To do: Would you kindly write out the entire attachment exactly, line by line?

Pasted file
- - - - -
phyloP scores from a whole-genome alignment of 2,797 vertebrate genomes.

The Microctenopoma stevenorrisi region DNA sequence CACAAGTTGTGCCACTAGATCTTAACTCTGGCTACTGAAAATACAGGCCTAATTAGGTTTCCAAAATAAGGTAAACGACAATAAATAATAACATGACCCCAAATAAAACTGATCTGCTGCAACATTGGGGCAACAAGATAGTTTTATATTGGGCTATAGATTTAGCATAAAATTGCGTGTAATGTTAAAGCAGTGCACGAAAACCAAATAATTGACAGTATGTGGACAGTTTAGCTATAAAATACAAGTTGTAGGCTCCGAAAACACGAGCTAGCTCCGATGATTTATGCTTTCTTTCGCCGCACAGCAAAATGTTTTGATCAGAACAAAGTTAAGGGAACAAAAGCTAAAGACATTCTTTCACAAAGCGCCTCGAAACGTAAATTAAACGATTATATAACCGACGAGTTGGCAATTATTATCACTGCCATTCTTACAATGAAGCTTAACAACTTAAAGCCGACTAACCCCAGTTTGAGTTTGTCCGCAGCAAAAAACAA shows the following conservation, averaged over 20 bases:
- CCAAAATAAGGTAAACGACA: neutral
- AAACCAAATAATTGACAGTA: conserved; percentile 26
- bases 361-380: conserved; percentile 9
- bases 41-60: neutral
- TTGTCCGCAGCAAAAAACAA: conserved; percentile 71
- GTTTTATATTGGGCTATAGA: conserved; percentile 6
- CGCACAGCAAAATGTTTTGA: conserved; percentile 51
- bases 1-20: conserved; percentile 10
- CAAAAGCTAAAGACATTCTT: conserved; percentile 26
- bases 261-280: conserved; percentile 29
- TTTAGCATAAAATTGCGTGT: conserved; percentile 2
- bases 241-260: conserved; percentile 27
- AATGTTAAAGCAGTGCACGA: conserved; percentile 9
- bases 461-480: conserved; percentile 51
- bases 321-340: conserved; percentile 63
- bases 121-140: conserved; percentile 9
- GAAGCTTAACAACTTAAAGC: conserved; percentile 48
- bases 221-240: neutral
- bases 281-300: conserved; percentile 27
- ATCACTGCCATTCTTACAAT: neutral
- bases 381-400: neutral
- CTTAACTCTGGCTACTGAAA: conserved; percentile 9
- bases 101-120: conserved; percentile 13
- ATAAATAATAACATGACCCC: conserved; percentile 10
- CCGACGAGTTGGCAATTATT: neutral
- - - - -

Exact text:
phyloP scores from a whole-genome alignment of 2,797 vertebrate genomes.

The Microctenopoma stevenorrisi region DNA sequence CACAAGTTGTGCCACTAGATCTTAACTCTGGCTACTGAAAATACAGGCCTAATTAGGTTTCCAAAATAAGGTAAACGACAATAAATAATAACATGACCCCAAATAAAACTGATCTGCTGCAACATTGGGGCAACAAGATAGTTTTATATTGGGCTATAGATTTAGCATAAAATTGCGTGTAATGTTAAAGCAGTGCACGAAAACCAAATAATTGACAGTATGTGGACAGTTTAGCTATAAAATACAAGTTGTAGGCTCCGAAAACACGAGCTAGCTCCGATGATTTATGCTTTCTTTCGCCGCACAGCAAAATGTTTTGATCAGAACAAAGTTAAGGGAACAAAAGCTAAAGACATTCTTTCACAAAGCGCCTCGAAACGTAAATTAAACGATTATATAACCGACGAGTTGGCAATTATTATCACTGCCATTCTTACAATGAAGCTTAACAACTTAAAGCCGACTAACCCCAGTTTGAGTTTGTCCGCAGCAAAAAACAA shows the following conservation, averaged over 20 bases:
- CCAAAATAAGGTAAACGACA: neutral
- AAACCAAATAATTGACAGTA: conserved; percentile 26
- bases 361-380: conserved; percentile 9
- bases 41-60: neutral
- TTGTCCGCAGCAAAAAACAA: conserved; percentile 71
- GTTTTATATTGGGCTATAGA: conserved; percentile 6
- CGCACAGCAAAATGTTTTGA: conserved; percentile 51
- bases 1-20: conserved; percentile 10
- CAAAAGCTAAAGACATTCTT: conserved; percentile 26
- bases 261-280: conserved; percentile 29
- TTTAGCATAAAATTGCGTGT: conserved; percentile 2
- bases 241-260: conserved; percentile 27
- AATGTTAAAGCAGTGCACGA: conserved; percentile 9
- bases 461-480: conserved; percentile 51
- bases 321-340: conserved; percentile 63
- bases 121-140: conserved; percentile 9
- GAAGCTTAACAACTTAAAGC: conserved; percentile 48
- bases 221-240: neutral
- bases 281-300: conserved; percentile 27
- ATCACTGCCATTCTTACAAT: neutral
- bases 381-400: neutral
- CTTAACTCTGGCTACTGAAA: conserved; percentile 9
- bases 101-120: conserved; percentile 13
- ATAAATAATAACATGACCCC: conserved; percentile 10
- CCGACGAGTTGGCAATTATT: neutral